It’s well-known that a company’s most valuable asset is its human capital: the employees. For business owners, attracting and retaining talented employees is critical to running and growing their companies into the future. From the administrative staff to the executive team, finding ways to motivate employees can be challenging — so many businesses choose to implement benefit plans, such as pension, profit-sharing and 401(k) plans, to provide employees with added value to keep them happy.
However, with so much competition for top leadership across industries, are those benefits really enough? Are executive employees truly motivated by these offerings, or do they require something more?
The executive team is vital to the future success of a company. These individuals become the management team that blocks and tackles for the business owner on a daily basis. They manage other employees. They manage the customers. And in many cases, they also manage important aspects of the business, including quality control, finance, operations and more. As key employees, they allow the business owner to have peace of mind when he or she is on vacation, or absent for a health matter or a family emergency.
For these reasons, most business owners seek to attract and retain talented executives who they can trust with their business. One important tactic for keeping key employees is an executive benefit plan.
Executive Benefit Plans: A General Overview
There are many different types of executive benefit plans; each comes with a unique method or approach for rewarding an executive, depending on the business owner’s goals and objectives. Executive benefit plans can be designed by an employer to exclusively benefit one executive or a select group of employees.
Moreover, executive benefit plans can provide current or future benefits to an employee; are not subject to the normal qualified retirement plan contribution limits, nor the discrimination rules; and can be used quite effectively to motivate key employees. Executive benefit plans allow a business owner to provide rewards and incentives unique to each employee or group of employees, offering maximum plan design and flexibility.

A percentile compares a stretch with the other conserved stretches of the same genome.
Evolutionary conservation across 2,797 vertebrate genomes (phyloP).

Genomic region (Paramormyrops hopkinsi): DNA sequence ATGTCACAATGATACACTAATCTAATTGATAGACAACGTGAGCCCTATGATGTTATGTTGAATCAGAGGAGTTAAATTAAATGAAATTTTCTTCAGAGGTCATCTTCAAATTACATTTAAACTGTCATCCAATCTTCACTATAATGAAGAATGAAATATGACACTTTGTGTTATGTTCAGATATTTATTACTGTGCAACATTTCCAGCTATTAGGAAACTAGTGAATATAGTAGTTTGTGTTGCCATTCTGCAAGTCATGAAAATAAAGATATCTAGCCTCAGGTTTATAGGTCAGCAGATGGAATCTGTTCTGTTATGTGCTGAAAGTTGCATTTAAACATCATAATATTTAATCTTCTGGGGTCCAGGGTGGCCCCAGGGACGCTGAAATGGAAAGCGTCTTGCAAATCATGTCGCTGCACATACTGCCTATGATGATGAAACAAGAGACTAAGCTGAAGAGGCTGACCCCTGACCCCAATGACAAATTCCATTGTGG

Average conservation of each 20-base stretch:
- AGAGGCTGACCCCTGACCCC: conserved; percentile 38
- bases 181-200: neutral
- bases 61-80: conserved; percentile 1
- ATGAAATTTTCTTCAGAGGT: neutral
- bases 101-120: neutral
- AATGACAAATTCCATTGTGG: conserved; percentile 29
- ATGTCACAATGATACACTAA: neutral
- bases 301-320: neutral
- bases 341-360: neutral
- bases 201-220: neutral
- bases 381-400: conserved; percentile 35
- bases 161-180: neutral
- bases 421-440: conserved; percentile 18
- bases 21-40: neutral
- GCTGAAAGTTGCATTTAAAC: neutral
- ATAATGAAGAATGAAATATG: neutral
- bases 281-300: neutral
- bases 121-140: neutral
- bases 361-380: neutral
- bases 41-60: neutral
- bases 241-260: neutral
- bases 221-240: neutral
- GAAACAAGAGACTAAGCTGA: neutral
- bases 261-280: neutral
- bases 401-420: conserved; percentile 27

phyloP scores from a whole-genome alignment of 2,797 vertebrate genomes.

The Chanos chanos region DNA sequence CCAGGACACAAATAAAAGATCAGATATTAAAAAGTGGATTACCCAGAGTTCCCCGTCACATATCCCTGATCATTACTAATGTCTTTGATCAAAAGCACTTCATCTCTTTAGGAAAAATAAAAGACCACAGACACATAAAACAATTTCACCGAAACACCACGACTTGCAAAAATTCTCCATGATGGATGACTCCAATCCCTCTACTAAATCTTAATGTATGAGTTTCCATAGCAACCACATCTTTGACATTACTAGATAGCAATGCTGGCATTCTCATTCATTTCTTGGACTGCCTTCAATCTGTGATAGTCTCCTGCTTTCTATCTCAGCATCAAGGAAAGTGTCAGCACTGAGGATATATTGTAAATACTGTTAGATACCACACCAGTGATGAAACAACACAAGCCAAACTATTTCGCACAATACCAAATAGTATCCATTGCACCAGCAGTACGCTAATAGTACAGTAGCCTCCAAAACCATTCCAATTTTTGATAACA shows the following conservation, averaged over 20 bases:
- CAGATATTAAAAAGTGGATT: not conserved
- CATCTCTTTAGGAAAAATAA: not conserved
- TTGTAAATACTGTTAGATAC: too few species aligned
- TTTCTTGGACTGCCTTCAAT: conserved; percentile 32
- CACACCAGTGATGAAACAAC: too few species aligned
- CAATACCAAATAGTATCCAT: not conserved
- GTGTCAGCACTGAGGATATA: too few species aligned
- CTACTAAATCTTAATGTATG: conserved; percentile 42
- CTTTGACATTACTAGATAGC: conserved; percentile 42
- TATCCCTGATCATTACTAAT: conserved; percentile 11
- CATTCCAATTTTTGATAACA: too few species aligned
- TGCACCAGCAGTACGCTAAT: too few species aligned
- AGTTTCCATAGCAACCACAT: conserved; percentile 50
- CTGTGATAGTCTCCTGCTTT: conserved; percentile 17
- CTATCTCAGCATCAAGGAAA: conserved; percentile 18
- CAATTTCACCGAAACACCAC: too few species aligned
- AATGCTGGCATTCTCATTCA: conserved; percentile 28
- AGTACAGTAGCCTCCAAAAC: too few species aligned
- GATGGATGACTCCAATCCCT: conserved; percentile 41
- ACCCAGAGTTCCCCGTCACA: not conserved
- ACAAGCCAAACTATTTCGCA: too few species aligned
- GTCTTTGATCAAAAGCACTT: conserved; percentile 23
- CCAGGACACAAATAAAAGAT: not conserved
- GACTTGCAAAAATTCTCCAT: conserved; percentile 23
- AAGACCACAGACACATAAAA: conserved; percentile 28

Just how effective are these programs? In a recent survey conducted by The Newport Group, 50 percent of plan sponsors stated that their benefits programs proved to be “very effective” in retaining executives over time. In general, most respondents also reported that their benefits plans helped them stay competitive against peer companies, from a compensation standpoint.1
The most common types of executive benefit plans include:
– Nonqualified Deferred Compensation (NQDC) Plans
– Supplemental Executive Retirement Plans (SERPs)
– Phantom Stock and Performance Plans
– Executive Bonus Plans
– Stock Option Plans
– Supplemental and Extraordinary Life and Disability Insurance
– Split-Dollar Plans
Seek Insight from an Expert
There are many technical elements involved in designing, implementing and maintaining an executive benefit plan for key employees of a company. One important consideration to keep in mind is the entity of a business, whether it be a C corporation, S corporation or limited liability corporation (LLC), among other types.
It’s also crucial to understand the implications of an executive benefit plan for a specific type of business structure — and that also leads to the tax implications of a plan on the employee(s) versus the company versus the owner. What are the legal considerations, and how will the plan be documented? Other technical considerations include:
– What financial benchmarks should be used when designing the plan?
– Should the plan be tied to the employees’ compensation or to the employees’ performance?
– Should there be a vesting schedule?
– Does the owner want to offer employees stock in the company, or should the plan be designed based on company performance?
– What happens if the company is sold?
– Who will monitor and maintain the plan to ensure compliance with regulatory standards?
The Main Takeaway
An executive benefit plan can be a highly effective tool to motivate and incentivize key employees, given the right set of facts and circumstances. However, business owners must give careful consideration to the design of the plan, as well as the tax and legal implications it can bring. Be sure to seek proper, qualified guidance before you decide to implement a plan for your executive team.
Are you interested in designing an executive benefit plan for your key leadership? Connect with our team today.
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